Karen Handel, Georgia's Secretary of State, for her brilliant performance of psuedo-objectivity mixed with a Fox Newsian flair!
Yesterday, we discussed how, even though some Georgia voters were forced to wait four to eight hours to vote early, Handel refused to extend the hours for early voting, as requested by the Georgia Democratic Party.
The Atlanta-Journal Constitution's Board, in turn, penned an editorial lambasting Handel's decision:
The long lines of Georgians going to the polls early —- many in metro Atlanta are waiting three or more hours in line —- suggest a huge turnout that ought to be cause for celebration. And state and local election officials should be making every effort to accommodate citizens who obviously want to exercise their country’s most sacred right. [...]
In recent years, the Georgia GOP has conducted a unholy campaign to make voting as difficult as possible by enacting a rigid voter ID law —- despite virtually no evidence of voter fraud at the polls. Already in this campaign season, Senate President Pro tem Eric Johnson (R-Savannah) has opined that early voting was a "mistake" and suggested the Legislature should enact tighter restrictions on it.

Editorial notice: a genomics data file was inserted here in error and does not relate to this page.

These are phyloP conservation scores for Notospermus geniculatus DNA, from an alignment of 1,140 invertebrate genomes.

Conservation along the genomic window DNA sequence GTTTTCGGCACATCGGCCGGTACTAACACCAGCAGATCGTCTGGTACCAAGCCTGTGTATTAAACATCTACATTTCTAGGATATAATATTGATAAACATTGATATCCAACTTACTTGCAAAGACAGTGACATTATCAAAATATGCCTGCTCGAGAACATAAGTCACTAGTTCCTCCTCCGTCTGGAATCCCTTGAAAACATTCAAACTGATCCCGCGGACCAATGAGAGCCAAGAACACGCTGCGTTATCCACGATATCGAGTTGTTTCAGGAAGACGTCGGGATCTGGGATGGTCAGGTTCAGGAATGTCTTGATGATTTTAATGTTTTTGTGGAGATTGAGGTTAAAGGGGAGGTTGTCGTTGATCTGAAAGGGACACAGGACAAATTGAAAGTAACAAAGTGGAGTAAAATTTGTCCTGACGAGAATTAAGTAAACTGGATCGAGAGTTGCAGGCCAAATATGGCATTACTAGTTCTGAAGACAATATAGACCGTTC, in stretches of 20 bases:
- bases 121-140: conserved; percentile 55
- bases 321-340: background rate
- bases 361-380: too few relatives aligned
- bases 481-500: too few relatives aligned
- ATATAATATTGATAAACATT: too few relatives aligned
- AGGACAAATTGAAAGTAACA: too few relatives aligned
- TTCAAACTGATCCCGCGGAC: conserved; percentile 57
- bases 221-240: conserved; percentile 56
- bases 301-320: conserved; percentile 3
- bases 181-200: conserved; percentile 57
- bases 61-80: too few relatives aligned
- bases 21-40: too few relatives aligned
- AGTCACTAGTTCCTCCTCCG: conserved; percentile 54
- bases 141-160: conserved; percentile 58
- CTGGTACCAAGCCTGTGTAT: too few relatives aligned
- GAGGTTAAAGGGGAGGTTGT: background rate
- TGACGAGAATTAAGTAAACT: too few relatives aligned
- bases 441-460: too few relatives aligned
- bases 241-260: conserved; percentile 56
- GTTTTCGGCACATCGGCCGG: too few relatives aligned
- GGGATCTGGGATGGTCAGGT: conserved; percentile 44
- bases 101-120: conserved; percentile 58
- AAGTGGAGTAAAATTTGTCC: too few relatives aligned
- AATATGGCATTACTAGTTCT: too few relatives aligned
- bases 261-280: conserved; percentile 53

Katherine Karen Harris Handel responds with, surprise!, charges of a liberal media conspiracy:
Taking the lead from the Democratic Party of Georgia, the Atlanta Journal-Constitution advocates that Gov. Sonny Perdue and I make up election law just four days before Election Day. As the newspaper is very aware, even if the authority existed — which it does not — Georgia is covered under Section 5 of the Voting Rights Act, which means that any changes in election procedures must be "precleared" by the U.S. Department of Justice before they can be implemented.
Usually, this newspaper is a stickler for following the law and procedures. I wonder what their position would be if another political party made a similar request? I’ll leave that to the imagination of the readers. [...]
Georgians can be assured that my office is not going to attempt to change the rules to accommodate the political whims of groups or newspapers less than a week before Election Day.
Even if Georgia law could be interpreted as requiring DOJ approval to extend voting hours (and that in and of itself isn't entirely clear), there is nothing to suggest that the DOJ wouldn't grant such a request as a matter of course, especially with evidence of unprecedented and overwhelming early voting turnout. But Handel has made no such request to the DOJ. Rather, she chooses to act as if her hands were permanently bound. Georgia's Katherine Harris wannabe recites the standard GOP script that Democrats are engaged in some conspiracy to get voters to the polls.
Well, yes, they are.
It's called "democracy."
Republicans should try it some time.